The Laboratory’s expertise in nuclear science, technology development, and field deployment contributes to countering the spread of nuclear weapons or radiological–nuclear terrorism.
As a participant in the nation’s nuclear emergency response system, the Laboratory understands what capabilities are needed to respond effectively during a nuclear emergency and how to deploy those capabilities. This operational experience guides our radiation detection research and the solutions we provide.
Livermore deploys technical staff to support field nuclear emergencies, including the Fukushima Dai-ichi Nuclear Power Plant accident; provides technical reachback and home team support to deployed responders; analyzes materials and data returned from the field; and predicts and models plume dispersion. Laboratory staff help emergency planners prepare for and assess possible or actual consequences. Staff also train federal, state, local, and tribal law enforcement and emergency response organizations throughout the United States as well as international organizations such as the North Atlantic Treaty Organization, the International Atomic Energy Agency, and the Preparatory Commission for the Comprehensive Nuclear-Test-Ban Treaty Organization.
The Laboratory’s expertise in nuclear weapons design physics and source detection signatures, as well as computational modeling, enable us to assess the range of possible nuclear weapons threats. We have developed both classified and unclassified representative signature sets against which we and federal response programs can evaluate the performance of potential or deployed radiation detection systems, processes, and procedures.
Researchers at Livermore use their fundamental understanding of the interactions of radiation with matter to develop predictive models that aid discovery of new candidate radiation-sensing materials. One example is the development of strontium iodide (SrI2), a material that offers better energy-resolving performance than previous industry-standard sensing materials and is now appearing in commercial equipment.
Livermore researchers have also discovered the first-ever, energy-resolving plastic radiation-sensing material, which promises better efficiency as a large-size detector at potentially much lower production cost. Better energy resolution dramatically improves the ability to identify suspect radiation sources and reject nuisance alarms.
Livermore’s advanced signal analysis methods intelligently extract tiny radiation signals and distinguish them from those produced by naturally occurring radioactive materials and commonplace nuisance radiation sources, such as medical equipment. For example, our Radionuclide Analysis Kit (RNAK)—a suite of algorithms and tools—identifies radiation sources across multiple detector technologies and provides more accurate and complete analysis. RNAK was designated as the standard analysis engine for the Department of Homeland Security’s Wearable Intelligent Nuclear Detection program.
Another Livermore-developed algorithm improves searches for radioactive materials in cities. Called OPTUS (Optimization Planning Tool for Urban Search), the algorithm dramatically improves search speed from 3 to 30 times and easily adjusts to current traffic patterns and other conditions. OPTUS is being evaluated for implementation across the Department of Energy’s emergency response community. Further Improving Threat Detection Livermore researchers are implementing smarter signal analysis methods for reducing nuisance radiation alarms. Our Enhanced Radiological and Nuclear Inspection and Evaluation (ERNIE) machine-learning system makes better use of limited radiation signals to determine whether detection systems should alarm. Thus, the technology reduces nuisance alarms and increases detection sensitivity. Laboratory researchers are also developing higher performing detection materials that have recently been demonstrated in advanced radionuclide identification systems.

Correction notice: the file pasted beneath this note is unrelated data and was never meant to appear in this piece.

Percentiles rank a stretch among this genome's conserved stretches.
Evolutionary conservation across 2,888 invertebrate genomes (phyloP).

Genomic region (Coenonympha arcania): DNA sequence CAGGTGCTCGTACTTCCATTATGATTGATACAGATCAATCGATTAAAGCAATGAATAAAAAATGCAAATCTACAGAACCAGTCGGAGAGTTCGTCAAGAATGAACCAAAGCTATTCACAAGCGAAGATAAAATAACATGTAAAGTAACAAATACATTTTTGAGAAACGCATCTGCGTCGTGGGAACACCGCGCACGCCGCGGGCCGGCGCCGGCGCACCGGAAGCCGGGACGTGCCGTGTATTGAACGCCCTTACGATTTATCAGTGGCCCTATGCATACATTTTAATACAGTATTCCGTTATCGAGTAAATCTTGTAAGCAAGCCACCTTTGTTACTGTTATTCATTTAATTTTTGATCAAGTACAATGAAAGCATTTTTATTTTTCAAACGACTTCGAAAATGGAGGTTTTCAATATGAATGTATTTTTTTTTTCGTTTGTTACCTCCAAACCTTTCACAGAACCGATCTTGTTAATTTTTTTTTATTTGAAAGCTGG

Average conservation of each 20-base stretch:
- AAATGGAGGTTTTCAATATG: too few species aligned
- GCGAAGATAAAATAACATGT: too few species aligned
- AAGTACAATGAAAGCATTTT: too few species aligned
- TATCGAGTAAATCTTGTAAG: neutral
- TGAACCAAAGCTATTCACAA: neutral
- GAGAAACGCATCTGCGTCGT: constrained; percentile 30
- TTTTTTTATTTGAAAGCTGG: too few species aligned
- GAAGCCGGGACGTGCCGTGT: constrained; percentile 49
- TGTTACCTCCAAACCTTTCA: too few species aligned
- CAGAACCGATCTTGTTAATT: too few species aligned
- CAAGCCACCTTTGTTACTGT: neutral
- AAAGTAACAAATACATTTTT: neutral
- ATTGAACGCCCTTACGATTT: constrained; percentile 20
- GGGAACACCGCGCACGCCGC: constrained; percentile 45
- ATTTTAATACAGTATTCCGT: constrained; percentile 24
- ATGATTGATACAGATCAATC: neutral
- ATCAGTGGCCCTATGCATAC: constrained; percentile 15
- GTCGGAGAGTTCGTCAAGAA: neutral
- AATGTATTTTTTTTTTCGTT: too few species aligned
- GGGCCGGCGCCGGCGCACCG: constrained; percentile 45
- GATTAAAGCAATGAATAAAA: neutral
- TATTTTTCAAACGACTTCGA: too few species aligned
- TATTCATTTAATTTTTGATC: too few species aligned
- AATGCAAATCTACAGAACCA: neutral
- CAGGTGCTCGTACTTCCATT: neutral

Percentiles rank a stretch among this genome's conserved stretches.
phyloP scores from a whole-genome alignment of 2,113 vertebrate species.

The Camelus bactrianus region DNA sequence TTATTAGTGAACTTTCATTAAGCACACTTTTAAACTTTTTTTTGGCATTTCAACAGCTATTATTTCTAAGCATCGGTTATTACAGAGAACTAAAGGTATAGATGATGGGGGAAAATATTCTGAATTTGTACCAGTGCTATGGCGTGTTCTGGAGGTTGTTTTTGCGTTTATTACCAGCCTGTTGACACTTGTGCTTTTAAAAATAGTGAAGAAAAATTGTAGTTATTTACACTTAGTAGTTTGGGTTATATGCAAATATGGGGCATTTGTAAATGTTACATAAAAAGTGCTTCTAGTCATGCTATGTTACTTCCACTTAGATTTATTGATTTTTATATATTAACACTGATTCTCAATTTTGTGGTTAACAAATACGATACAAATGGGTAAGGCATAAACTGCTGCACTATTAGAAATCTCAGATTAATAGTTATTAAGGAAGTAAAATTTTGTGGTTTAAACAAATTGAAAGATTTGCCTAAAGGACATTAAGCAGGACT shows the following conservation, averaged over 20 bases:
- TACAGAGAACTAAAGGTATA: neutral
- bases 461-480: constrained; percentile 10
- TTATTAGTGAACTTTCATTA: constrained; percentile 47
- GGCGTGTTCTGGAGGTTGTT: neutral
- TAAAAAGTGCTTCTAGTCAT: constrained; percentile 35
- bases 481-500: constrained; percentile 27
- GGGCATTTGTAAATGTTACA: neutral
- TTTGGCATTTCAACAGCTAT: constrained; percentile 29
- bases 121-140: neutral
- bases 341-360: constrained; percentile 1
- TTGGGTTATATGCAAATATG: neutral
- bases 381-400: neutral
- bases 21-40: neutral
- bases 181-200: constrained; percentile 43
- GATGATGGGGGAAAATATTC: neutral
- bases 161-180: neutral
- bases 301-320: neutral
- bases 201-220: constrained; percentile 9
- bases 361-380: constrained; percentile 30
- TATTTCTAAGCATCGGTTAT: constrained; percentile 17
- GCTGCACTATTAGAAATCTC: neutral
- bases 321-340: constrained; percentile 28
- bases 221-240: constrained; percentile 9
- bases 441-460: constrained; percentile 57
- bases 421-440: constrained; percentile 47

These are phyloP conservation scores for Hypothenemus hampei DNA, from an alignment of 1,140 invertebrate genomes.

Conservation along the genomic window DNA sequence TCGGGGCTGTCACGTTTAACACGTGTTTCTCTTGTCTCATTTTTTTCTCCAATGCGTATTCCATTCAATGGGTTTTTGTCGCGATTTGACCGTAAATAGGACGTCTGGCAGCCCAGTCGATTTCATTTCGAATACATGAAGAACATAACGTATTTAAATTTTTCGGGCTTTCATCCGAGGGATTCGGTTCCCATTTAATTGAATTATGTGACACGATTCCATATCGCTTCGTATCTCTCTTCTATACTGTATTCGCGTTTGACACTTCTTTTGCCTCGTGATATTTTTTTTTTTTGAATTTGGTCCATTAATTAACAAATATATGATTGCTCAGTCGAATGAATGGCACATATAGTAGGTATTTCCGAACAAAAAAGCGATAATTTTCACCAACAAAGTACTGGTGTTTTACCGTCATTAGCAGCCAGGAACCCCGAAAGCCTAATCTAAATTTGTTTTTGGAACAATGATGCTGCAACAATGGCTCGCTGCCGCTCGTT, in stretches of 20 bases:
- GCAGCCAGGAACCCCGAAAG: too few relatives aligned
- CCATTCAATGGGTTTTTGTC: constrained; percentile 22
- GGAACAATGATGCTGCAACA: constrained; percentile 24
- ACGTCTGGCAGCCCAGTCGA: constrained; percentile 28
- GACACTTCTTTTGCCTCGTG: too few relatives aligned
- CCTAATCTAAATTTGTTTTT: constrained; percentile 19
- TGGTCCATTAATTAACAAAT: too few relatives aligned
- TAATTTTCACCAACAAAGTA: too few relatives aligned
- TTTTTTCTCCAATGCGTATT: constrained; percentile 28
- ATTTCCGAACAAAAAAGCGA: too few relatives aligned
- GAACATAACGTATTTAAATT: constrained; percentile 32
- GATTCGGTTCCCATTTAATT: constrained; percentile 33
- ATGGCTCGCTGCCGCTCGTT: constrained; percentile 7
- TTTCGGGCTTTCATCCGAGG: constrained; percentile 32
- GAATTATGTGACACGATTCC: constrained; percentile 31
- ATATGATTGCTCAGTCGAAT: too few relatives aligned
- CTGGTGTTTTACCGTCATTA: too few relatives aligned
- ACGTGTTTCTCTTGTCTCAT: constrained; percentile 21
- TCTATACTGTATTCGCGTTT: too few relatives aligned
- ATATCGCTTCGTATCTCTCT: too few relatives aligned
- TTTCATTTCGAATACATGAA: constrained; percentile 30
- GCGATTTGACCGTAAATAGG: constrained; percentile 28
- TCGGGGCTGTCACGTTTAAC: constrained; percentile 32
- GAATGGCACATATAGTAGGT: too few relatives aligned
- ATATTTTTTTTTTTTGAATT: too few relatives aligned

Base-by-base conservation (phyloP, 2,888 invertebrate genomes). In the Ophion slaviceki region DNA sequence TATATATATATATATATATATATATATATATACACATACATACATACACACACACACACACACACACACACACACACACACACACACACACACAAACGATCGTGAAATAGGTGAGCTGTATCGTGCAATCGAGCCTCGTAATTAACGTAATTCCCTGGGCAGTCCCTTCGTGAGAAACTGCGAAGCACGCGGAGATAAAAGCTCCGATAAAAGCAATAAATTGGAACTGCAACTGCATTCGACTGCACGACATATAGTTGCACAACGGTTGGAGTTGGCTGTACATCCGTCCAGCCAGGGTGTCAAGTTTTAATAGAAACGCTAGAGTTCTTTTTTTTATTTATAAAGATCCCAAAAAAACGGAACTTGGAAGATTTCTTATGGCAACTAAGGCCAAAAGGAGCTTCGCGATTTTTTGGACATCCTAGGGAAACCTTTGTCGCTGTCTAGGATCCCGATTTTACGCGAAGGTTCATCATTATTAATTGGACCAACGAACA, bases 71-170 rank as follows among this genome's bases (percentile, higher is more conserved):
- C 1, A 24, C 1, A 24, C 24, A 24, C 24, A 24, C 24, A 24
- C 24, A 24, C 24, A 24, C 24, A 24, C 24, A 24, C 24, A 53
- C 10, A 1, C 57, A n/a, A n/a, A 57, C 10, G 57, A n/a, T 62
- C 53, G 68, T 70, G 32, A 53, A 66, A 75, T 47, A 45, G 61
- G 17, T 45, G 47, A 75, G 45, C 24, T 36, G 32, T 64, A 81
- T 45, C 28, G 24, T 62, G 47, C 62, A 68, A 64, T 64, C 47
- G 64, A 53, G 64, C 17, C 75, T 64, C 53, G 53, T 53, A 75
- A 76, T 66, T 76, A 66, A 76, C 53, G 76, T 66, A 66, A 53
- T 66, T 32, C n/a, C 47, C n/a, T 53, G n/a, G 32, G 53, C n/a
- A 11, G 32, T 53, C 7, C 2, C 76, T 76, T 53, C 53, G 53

In addition, the Laboratory and select industrial partners are developing a concept of high-speed gravitational tomography to identify the presence of shielding in personal vehicles and other conveyances. The approach promises to identify the presence and location of significant shielding in personal vehicles within just a few seconds and would significantly complement existing passive radiation-screening techniques. Other efforts include developing lightweight, low-power versions of premier energy-resolving gamma detectors, which use high-purity germanium (HPGe). For years, we have developed and licensed electro-cooled HPGe-based detector systems. Our current efforts on the GeMini2 promise to yield a truly fieldable HPGe. By combining directional high-resolution gamma-ray detection (Compton and coded-aperture imaging) with an optical camera, Livermore also developed a system that identifies a source and places the source’s location and spatial characteristics in an operational context to enable responders to plan a course of action. Called the GeGI, the technology is now commercially available.
In an atmosphere of evolving threats and challenges, Livermore is well positioned to anticipate and deliver the technologies needed to help maintain global security.